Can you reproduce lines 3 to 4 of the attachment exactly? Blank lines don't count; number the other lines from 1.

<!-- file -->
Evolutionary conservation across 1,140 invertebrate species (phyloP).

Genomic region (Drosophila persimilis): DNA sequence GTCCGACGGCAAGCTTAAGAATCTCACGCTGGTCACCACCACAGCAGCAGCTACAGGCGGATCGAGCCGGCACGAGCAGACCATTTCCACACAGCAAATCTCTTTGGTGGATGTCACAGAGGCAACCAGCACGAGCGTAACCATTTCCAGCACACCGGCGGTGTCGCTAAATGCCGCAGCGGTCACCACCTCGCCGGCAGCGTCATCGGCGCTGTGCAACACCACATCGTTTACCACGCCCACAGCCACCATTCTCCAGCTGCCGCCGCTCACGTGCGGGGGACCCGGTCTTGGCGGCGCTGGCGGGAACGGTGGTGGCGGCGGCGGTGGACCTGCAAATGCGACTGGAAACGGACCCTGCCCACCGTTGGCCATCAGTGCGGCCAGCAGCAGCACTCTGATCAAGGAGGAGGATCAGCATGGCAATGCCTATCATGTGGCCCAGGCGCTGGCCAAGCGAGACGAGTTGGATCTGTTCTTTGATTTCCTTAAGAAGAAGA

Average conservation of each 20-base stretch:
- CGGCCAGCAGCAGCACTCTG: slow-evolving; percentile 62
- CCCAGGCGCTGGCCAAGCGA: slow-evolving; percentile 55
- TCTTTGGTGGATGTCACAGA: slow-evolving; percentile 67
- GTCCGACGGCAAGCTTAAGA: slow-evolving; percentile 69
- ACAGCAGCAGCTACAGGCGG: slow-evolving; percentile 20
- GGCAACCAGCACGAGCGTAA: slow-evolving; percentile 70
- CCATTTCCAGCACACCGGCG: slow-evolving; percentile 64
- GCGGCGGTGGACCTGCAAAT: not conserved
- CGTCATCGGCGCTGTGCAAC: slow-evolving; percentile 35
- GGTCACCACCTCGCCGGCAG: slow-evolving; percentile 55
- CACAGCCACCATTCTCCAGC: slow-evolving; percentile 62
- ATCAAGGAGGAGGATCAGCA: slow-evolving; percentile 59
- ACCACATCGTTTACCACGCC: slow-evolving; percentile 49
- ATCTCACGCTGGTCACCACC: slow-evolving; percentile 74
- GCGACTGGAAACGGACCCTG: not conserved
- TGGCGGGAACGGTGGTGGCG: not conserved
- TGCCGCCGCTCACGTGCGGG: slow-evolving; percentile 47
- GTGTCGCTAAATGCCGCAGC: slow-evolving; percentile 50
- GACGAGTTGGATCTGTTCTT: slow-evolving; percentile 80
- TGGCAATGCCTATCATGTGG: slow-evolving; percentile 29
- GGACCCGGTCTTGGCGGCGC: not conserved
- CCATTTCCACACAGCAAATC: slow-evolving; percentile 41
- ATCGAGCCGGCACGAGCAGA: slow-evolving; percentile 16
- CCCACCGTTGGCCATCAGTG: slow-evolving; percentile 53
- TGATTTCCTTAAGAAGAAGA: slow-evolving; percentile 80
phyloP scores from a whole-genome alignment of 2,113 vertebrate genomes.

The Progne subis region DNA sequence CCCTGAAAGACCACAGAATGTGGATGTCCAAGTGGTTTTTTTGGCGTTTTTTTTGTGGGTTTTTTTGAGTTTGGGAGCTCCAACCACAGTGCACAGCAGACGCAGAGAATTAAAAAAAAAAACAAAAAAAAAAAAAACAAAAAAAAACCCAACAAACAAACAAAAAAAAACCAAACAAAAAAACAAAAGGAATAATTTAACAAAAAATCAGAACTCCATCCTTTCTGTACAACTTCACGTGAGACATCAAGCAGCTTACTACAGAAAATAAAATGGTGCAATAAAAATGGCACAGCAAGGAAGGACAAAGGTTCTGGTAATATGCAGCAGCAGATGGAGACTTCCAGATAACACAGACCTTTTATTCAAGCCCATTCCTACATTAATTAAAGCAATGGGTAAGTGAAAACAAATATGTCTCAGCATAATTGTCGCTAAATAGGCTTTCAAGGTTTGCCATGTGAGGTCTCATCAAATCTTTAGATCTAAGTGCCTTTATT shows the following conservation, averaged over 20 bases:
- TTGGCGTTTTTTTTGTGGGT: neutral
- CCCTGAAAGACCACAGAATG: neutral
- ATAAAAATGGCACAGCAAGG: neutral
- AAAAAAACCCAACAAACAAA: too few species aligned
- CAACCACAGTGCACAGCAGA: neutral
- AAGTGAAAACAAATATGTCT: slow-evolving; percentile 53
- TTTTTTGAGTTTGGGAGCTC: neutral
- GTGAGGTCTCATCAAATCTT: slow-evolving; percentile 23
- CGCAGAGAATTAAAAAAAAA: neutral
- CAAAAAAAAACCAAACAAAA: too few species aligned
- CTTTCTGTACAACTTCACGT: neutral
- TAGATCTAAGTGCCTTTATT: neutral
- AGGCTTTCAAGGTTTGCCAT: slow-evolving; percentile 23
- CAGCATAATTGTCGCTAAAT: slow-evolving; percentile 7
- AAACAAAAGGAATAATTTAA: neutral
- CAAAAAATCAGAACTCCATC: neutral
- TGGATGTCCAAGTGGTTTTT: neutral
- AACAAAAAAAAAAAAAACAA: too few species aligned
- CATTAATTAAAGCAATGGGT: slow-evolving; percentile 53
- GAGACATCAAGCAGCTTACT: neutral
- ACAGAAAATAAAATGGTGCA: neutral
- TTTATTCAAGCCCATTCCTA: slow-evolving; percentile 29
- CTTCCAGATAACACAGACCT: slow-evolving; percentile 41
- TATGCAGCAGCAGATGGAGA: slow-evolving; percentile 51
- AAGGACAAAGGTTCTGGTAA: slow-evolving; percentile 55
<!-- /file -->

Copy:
Average conservation of each 20-base stretch:
- CGGCCAGCAGCAGCACTCTG: slow-evolving; percentile 62